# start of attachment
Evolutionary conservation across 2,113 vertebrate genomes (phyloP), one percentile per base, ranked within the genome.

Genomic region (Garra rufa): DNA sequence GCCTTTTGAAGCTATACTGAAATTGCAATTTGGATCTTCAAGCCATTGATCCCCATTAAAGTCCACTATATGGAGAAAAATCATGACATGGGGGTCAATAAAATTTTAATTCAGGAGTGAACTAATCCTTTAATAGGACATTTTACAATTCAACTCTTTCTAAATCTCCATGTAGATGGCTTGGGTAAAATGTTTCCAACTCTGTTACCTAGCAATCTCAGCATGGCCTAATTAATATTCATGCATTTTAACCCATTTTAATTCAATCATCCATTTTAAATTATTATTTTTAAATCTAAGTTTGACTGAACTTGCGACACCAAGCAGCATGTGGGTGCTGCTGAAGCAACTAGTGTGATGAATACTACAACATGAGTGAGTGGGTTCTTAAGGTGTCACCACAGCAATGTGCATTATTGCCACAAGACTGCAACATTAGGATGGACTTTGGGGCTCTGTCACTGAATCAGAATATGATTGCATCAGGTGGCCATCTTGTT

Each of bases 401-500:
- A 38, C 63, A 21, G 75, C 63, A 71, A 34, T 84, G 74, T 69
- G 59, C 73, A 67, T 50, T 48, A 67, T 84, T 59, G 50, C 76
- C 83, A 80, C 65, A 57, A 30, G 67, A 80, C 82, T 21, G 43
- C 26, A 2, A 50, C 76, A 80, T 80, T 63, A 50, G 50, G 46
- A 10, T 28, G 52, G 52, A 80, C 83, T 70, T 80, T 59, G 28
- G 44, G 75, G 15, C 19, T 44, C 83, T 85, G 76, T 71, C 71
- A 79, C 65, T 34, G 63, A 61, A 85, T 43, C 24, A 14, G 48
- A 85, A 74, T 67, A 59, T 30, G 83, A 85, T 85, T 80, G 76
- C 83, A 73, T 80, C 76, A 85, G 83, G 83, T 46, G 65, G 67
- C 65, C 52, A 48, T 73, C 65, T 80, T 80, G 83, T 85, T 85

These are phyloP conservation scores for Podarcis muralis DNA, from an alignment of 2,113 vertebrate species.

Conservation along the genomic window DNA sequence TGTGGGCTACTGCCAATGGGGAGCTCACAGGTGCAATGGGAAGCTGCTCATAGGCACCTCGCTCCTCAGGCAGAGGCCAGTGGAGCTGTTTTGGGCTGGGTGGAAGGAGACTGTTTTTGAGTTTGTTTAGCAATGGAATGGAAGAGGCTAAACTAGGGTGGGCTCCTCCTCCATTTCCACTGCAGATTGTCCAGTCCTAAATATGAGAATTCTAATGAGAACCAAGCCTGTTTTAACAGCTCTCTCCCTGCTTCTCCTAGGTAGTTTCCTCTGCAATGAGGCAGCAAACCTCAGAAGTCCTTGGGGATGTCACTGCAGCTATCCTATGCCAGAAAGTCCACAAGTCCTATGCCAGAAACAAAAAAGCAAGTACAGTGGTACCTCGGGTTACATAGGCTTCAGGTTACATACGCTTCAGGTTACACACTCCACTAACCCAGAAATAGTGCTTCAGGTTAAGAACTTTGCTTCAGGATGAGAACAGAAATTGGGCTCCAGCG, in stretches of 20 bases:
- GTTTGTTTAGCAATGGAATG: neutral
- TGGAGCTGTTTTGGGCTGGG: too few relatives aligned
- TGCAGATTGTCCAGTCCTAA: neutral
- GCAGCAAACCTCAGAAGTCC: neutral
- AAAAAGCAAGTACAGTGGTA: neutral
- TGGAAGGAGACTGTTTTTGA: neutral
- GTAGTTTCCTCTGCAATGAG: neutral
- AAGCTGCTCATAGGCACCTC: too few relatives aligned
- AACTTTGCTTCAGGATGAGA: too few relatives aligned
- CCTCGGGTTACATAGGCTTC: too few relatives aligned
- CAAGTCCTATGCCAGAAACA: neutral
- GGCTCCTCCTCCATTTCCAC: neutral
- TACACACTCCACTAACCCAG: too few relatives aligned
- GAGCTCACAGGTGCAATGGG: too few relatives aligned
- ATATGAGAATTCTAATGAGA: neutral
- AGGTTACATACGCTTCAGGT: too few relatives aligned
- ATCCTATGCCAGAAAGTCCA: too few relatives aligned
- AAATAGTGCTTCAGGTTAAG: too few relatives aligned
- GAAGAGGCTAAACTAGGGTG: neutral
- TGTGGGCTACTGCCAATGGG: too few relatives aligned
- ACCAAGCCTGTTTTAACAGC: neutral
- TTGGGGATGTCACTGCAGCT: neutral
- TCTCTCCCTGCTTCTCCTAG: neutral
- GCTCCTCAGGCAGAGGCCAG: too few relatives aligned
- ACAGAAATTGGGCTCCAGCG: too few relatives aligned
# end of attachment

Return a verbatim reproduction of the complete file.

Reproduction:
Evolutionary conservation across 2,113 vertebrate genomes (phyloP), one percentile per base, ranked within the genome.

Genomic region (Garra rufa): DNA sequence GCCTTTTGAAGCTATACTGAAATTGCAATTTGGATCTTCAAGCCATTGATCCCCATTAAAGTCCACTATATGGAGAAAAATCATGACATGGGGGTCAATAAAATTTTAATTCAGGAGTGAACTAATCCTTTAATAGGACATTTTACAATTCAACTCTTTCTAAATCTCCATGTAGATGGCTTGGGTAAAATGTTTCCAACTCTGTTACCTAGCAATCTCAGCATGGCCTAATTAATATTCATGCATTTTAACCCATTTTAATTCAATCATCCATTTTAAATTATTATTTTTAAATCTAAGTTTGACTGAACTTGCGACACCAAGCAGCATGTGGGTGCTGCTGAAGCAACTAGTGTGATGAATACTACAACATGAGTGAGTGGGTTCTTAAGGTGTCACCACAGCAATGTGCATTATTGCCACAAGACTGCAACATTAGGATGGACTTTGGGGCTCTGTCACTGAATCAGAATATGATTGCATCAGGTGGCCATCTTGTT

Each of bases 401-500:
- A 38, C 63, A 21, G 75, C 63, A 71, A 34, T 84, G 74, T 69
- G 59, C 73, A 67, T 50, T 48, A 67, T 84, T 59, G 50, C 76
- C 83, A 80, C 65, A 57, A 30, G 67, A 80, C 82, T 21, G 43
- C 26, A 2, A 50, C 76, A 80, T 80, T 63, A 50, G 50, G 46
- A 10, T 28, G 52, G 52, A 80, C 83, T 70, T 80, T 59, G 28
- G 44, G 75, G 15, C 19, T 44, C 83, T 85, G 76, T 71, C 71
- A 79, C 65, T 34, G 63, A 61, A 85, T 43, C 24, A 14, G 48
- A 85, A 74, T 67, A 59, T 30, G 83, A 85, T 85, T 80, G 76
- C 83, A 73, T 80, C 76, A 85, G 83, G 83, T 46, G 65, G 67
- C 65, C 52, A 48, T 73, C 65, T 80, T 80, G 83, T 85, T 85

These are phyloP conservation scores for Podarcis muralis DNA, from an alignment of 2,113 vertebrate species.

Conservation along the genomic window DNA sequence TGTGGGCTACTGCCAATGGGGAGCTCACAGGTGCAATGGGAAGCTGCTCATAGGCACCTCGCTCCTCAGGCAGAGGCCAGTGGAGCTGTTTTGGGCTGGGTGGAAGGAGACTGTTTTTGAGTTTGTTTAGCAATGGAATGGAAGAGGCTAAACTAGGGTGGGCTCCTCCTCCATTTCCACTGCAGATTGTCCAGTCCTAAATATGAGAATTCTAATGAGAACCAAGCCTGTTTTAACAGCTCTCTCCCTGCTTCTCCTAGGTAGTTTCCTCTGCAATGAGGCAGCAAACCTCAGAAGTCCTTGGGGATGTCACTGCAGCTATCCTATGCCAGAAAGTCCACAAGTCCTATGCCAGAAACAAAAAAGCAAGTACAGTGGTACCTCGGGTTACATAGGCTTCAGGTTACATACGCTTCAGGTTACACACTCCACTAACCCAGAAATAGTGCTTCAGGTTAAGAACTTTGCTTCAGGATGAGAACAGAAATTGGGCTCCAGCG, in stretches of 20 bases:
- GTTTGTTTAGCAATGGAATG: neutral
- TGGAGCTGTTTTGGGCTGGG: too few relatives aligned
- TGCAGATTGTCCAGTCCTAA: neutral
- GCAGCAAACCTCAGAAGTCC: neutral
- AAAAAGCAAGTACAGTGGTA: neutral
- TGGAAGGAGACTGTTTTTGA: neutral
- GTAGTTTCCTCTGCAATGAG: neutral
- AAGCTGCTCATAGGCACCTC: too few relatives aligned
- AACTTTGCTTCAGGATGAGA: too few relatives aligned
- CCTCGGGTTACATAGGCTTC: too few relatives aligned
- CAAGTCCTATGCCAGAAACA: neutral
- GGCTCCTCCTCCATTTCCAC: neutral
- TACACACTCCACTAACCCAG: too few relatives aligned
- GAGCTCACAGGTGCAATGGG: too few relatives aligned
- ATATGAGAATTCTAATGAGA: neutral
- AGGTTACATACGCTTCAGGT: too few relatives aligned
- ATCCTATGCCAGAAAGTCCA: too few relatives aligned
- AAATAGTGCTTCAGGTTAAG: too few relatives aligned
- GAAGAGGCTAAACTAGGGTG: neutral
- TGTGGGCTACTGCCAATGGG: too few relatives aligned
- ACCAAGCCTGTTTTAACAGC: neutral
- TTGGGGATGTCACTGCAGCT: neutral
- TCTCTCCCTGCTTCTCCTAG: neutral
- GCTCCTCAGGCAGAGGCCAG: too few relatives aligned
- ACAGAAATTGGGCTCCAGCG: too few relatives aligned